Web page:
Friday 25 September, 2020

Human Rights Watch calls on Eastern Caribbean to repeal buggery laws

International human rights group Human Rights Watch is calling on the Governments in the Eastern Caribbean to repeal all laws that criminalise consensual sexual activity among people of the same sex.

In a report published on March 21, the group said it conducted interviews with gay people in Antigua and Barbuda, Barbados, Dominica, Grenada, St Kitts and Nevis, St Lucia and St Vincent and the Grenadines. 

The report noted that in all the islands studied, buggery laws, though not enforced, remain on the books.

"All seven countries have versions of buggery and gross indecency laws, relics of British colonialism, that prohibit same-sex conduct between consenting persons. The laws have broad latitude, are vaguely worded, and serve to legitimize discrimination and hostility towards LGBT people in the Eastern Caribbean. They are rarely enforced by way of criminal prosecutions but all share one common trait: by singling out, in a discriminatory manner, a vulnerable social group they give social and legal sanction for discrimination, violence, stigma, and prejudice against LGBT individuals," the report said. 

Describing the English-speaking Caribbean as an outlier in the region, the report noted that the fact that buggery and gross indecency laws are still on the books there is in stark contrast with recent developments in Latin America where states including Bolivia, Chile, Ecuador, Mexico, and Uruguay have been progressive in enacting non-discrimination policies and anti-bias legislation.

"Latin American countries, including Argentina, Brazil, and Chile have taken an international lead advocating for the rights of LGBT people at the United Nations. Several, including Costa Rica, Mexico, and Uruguay, are members of the Core Group of LGBT friendly states at the United Nations and of the Equal Rights Coalition, a group currently composed of 33 states committed to the rights of LGBT people."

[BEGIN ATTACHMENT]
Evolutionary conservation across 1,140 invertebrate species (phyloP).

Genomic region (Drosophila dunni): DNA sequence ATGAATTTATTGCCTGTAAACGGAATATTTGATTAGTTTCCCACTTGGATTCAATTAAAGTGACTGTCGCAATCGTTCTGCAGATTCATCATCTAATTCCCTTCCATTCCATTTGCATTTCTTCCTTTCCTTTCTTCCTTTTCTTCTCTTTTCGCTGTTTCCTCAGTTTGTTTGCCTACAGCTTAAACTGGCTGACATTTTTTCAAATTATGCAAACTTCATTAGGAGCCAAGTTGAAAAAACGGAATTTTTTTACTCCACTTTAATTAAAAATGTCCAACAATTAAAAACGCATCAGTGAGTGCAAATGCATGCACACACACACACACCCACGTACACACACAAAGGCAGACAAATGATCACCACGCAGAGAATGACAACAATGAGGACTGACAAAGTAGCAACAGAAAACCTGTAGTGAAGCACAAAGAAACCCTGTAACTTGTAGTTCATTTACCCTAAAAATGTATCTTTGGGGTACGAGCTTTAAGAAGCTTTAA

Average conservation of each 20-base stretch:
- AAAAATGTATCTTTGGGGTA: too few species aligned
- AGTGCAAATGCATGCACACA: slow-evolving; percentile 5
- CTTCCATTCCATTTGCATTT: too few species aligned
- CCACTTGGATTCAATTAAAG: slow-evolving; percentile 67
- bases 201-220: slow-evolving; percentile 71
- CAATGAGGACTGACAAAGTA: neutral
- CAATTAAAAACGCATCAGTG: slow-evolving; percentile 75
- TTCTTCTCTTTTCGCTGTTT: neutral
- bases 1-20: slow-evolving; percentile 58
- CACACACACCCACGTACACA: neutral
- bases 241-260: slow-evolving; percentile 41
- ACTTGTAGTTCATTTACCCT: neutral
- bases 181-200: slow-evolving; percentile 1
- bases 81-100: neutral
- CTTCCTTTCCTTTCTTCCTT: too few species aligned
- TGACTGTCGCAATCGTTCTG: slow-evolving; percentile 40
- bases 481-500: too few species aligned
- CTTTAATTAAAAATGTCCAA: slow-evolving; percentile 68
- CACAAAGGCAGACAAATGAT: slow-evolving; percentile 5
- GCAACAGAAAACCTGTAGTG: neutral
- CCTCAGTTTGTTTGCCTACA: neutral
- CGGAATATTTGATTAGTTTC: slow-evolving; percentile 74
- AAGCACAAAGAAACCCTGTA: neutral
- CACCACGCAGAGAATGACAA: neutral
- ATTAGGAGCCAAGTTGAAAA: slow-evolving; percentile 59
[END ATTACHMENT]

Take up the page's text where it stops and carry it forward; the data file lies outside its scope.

The group is calling on the Governments of the countries studied to:

  • Repeal all laws that criminalize consensual sexual activity among persons of the same sex.
  • Ensure that criminal laws and other legal provisions are not used to punish consensual sexual activity among persons of the same sex.
  • Pass laws defining the crime of rape in a gender-neutral way so that non-consensual sex between men or between women is included in the definition and subject to equal punishment.
  • Consistent with the principle of non-discrimination, ensure that an equal age of consent applies to both same-sex and different-sex sexual activity.
  • Pass comprehensive anti-discrimination legislation that prohibits discrimination, including on grounds of gender identity and sexual orientation, and includes effective measures to identify, prevent, and respond to such discrimination.
  • Introduce and implement a gender recognition procedure in accordance with international standards and good practices to allow people to change their legal gender on all documents through a process of self-declaration that is free of medical procedures or coercion. Such gender recognition procedure should ensure that changes to documents are made in a way that protects privacy and dignity.
  • Enable LGBT people to undergo needs assessments for their health (including mental health) and develop programming to address those needs. Such assessments should be strictly voluntary, provide options for anonymity and other protections for participants’ identities, and be conducted in ways that respect the privacy and dignity of LGBT individuals.
  • Conduct awareness-raising campaigns for the general public, journalists, and public officials, including law enforcement officials and medical professionals, that promote tolerance and respect for diversity, including gender expression, gender identity, and sexual orientation.


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